WASHINGTON — President Donald Trump’s former national security adviser, Michael Flynn, appeared to violate federal law when he failed to seek permission or inform the U.S. government about accepting tens of thousands of dollars from Russian organizations after a trip there in 2015, leaders of a House oversight committee said Tuesday.
The congressmen also raised new questions about fees Flynn received as part of $530,000 in consulting work his company performed for a businessman tied to Turkey’s government.
The bipartisan accusations that Flynn may have broken the law come as his foreign contacts are being examined by other congressional committees as part of investigations into Russian meddling in the 2016 election and potential ties between Trump associates and the Kremlin. Congress returned earlier this week from its spring recess, and Tuesday’s announcements reflected renewed interest on Capitol Hill.
Reps. Jason Chaffetz, R-Utah, and Elijah Cummings, D-Md., said Flynn could be criminally prosecuted because, as a former Army officer, he was barred from accepting payments from foreign governments. Flynn, who headed the military’s top intelligence agency, is a retired lieutenant general and was Trump’s national security adviser until he was fired in February.
“That money needs to be recovered,” said Chaffetz, chairman of the House Committee on Oversight and Government Reform. “You simply cannot take money from Russia, Turkey or anybody else.”
The congressmen spoke after reviewing classified documents regarding Flynn that were provided by his former agency, the Defence Intelligence Agency. They were also briefed by agency officials. The congressmen declined to describe in detail the materials they reviewed.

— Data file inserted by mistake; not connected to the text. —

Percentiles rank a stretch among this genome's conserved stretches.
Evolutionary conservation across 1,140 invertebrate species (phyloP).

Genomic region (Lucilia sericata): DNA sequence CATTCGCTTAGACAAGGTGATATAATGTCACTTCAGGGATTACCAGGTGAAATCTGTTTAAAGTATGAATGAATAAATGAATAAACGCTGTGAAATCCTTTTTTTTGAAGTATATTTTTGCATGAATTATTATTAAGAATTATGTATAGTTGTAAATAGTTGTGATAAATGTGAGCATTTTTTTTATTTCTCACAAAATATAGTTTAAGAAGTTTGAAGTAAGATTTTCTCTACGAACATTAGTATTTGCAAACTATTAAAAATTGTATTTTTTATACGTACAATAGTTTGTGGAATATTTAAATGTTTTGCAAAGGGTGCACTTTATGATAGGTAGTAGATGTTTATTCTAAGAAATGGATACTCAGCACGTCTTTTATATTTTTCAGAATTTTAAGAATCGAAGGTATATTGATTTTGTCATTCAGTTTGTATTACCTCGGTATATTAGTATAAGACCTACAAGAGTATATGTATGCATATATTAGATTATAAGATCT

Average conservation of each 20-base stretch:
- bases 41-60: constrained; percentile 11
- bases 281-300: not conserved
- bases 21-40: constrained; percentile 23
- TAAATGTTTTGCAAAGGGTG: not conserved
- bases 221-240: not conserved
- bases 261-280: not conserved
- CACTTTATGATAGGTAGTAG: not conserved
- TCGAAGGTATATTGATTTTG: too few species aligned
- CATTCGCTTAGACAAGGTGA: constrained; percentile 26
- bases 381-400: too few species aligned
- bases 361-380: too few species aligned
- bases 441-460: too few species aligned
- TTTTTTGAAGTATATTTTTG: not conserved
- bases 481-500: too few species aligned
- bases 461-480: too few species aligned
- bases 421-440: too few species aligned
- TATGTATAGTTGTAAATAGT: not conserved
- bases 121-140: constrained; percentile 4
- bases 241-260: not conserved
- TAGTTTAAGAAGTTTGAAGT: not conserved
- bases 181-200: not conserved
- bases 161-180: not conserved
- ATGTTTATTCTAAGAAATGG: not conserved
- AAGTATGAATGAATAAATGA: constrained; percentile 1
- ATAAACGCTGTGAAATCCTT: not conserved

Chaffetz and Cummings said they planned to write to the comptroller of the Army and the Defence Department’s inspector general to determine whether Flynn broke the law and whether the government needs to pursue criminal charges.
Cummings also criticized the White House for refusing to turn over documents the committee requested about Flynn’s vetting before his appointment and his foreign contacts during his three-week stint as national security adviser. In response to a letter to White House Chief of Staff Reince Priebus, a Trump administration official told the committee that documents relating to those contacts likely contained classified and other sensitive information and could not be turned over.
“That is simply unacceptable,” Cummings said.
The committee also wants documents relating to Flynn’s security clearance. In the White House response, Marc T. Short, Trump’s director of legislative affairs, said the material could be provided only by the Defence Department.
Flynn campaigned for and advised Trump before the presidential election and was chosen as national security adviser in January. Trump fired him in February on grounds that he had failed to notify senior administration officials about his contacts with Russian officials before his appointment.